I was super late to the party and didn’t read my first CoHo book until last year. I purchased It Ends With Us after seeing it won the Goodreads’ Choice Award for Best Romance of 2016. I read IEWU in a matter of hours and cried like a baby. I’ve since been making my way through her entire catalog and I’m such a fan. Hoover has a way of creating a love story to root for (or against in some cases), meanwhile tackling a serious issue, such as relationship or family abuse. Books with dark themes are some of my favorites, but I also enjoy a swoon-worthy romance. And Hoover gives me both.
(NOTE: There are slight spoilers below under the label “potential triggers.”)
Without Merit, Hoover’s latest release, is vastly different from her other works. Instead of making a romantic relationship the focus of the book, the dynamics among the dysfunctional Voss Family take center stage. (And if you’re a fan of Hoover’s unique choice in character names, she definitely delivers here as well.)
The eclectic Voss Family lives in a refurbished church, acquired as a result of a feud between Mr. Barnaby Voss and the church’s pastor. Now lovingly dubbed “Dollar Voss,” Barnaby; his new wife Victoria; their son, Moby; and three children from his previous marriage, Utah, Honor, and Merit, all reside in the former House of God. Did I mention the ex-wife, also named Victoria, lives as a recluse in the basement? No? Well, there it is.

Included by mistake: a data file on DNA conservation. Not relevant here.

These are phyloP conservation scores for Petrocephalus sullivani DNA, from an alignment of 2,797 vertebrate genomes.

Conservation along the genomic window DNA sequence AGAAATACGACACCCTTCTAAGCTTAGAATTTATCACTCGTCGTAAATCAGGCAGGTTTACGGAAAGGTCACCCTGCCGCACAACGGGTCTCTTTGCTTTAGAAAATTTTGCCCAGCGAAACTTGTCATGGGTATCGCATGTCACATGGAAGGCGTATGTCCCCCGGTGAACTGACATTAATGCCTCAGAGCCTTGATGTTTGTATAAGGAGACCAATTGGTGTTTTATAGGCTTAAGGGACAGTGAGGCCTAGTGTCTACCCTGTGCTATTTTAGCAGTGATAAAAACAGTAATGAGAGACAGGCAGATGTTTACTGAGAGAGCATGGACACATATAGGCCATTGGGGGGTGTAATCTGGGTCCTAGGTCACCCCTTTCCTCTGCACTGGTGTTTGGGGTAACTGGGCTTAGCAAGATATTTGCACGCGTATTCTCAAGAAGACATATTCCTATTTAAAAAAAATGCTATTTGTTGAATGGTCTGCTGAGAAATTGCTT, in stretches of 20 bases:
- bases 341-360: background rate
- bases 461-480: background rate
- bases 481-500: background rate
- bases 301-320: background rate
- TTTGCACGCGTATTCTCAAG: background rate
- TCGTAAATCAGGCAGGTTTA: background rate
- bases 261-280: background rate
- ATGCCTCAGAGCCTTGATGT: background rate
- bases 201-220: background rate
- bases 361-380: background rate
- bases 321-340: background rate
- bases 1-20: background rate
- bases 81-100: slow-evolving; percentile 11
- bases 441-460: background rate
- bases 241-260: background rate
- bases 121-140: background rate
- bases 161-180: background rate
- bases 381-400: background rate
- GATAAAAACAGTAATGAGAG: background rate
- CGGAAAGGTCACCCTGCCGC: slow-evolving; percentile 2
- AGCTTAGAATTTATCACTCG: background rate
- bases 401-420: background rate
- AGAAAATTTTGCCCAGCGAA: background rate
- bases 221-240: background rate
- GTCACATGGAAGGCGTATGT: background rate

Our narrator and protagonist is 17-year-old, Merit Voss, the “less remarkable” twin sister of Honor. Over the course of the book, Merit becomes privy to several secrets and scandals within her family and is forced to keep them to herself. The intensity of keeping these secrets keeps building and building until Merit asks the question, “What if I wasn’t around to be the family’s secret keeper?”
As mentioned before, there is a love interest for Merit, but it’s definitely a side plot. The sexual content is also very mild compared to the other books of Hoover’s that I have read so far.
Oh, and there’s humor, too! I particularly enjoyed the different costumes Merit gave the crucifix hanging their house–my favorite, of course, being the “Cheesus” in honor of the Green Bay Packers. Merit’s humor is very dry and self-deprecating aka the title of my autobiography. I greatly connected to her and her way of interacting with the world.
Without Merit does contain themes of depression, suicide ideation (including an attempt), but it is not graphic. An unwanted sexual advance by a family member is also part of the plot, but again, it does not go into vivid detail of the assault itself.}
If you’re wary of Hoover changing her typical formula a little, I highly encourage you to give Without Merit a chance. The word I’d use to describe it is human. It’s a very human story. I still ended up reading it in one sitting and became a weeping pile of salt water. Never fear: what makes Colleen Hoover, Colleen Hoover is still there.
4.5 / 5
Without Merit is available now. Thank you so much to Atria Books for sending me an advanced digital copy.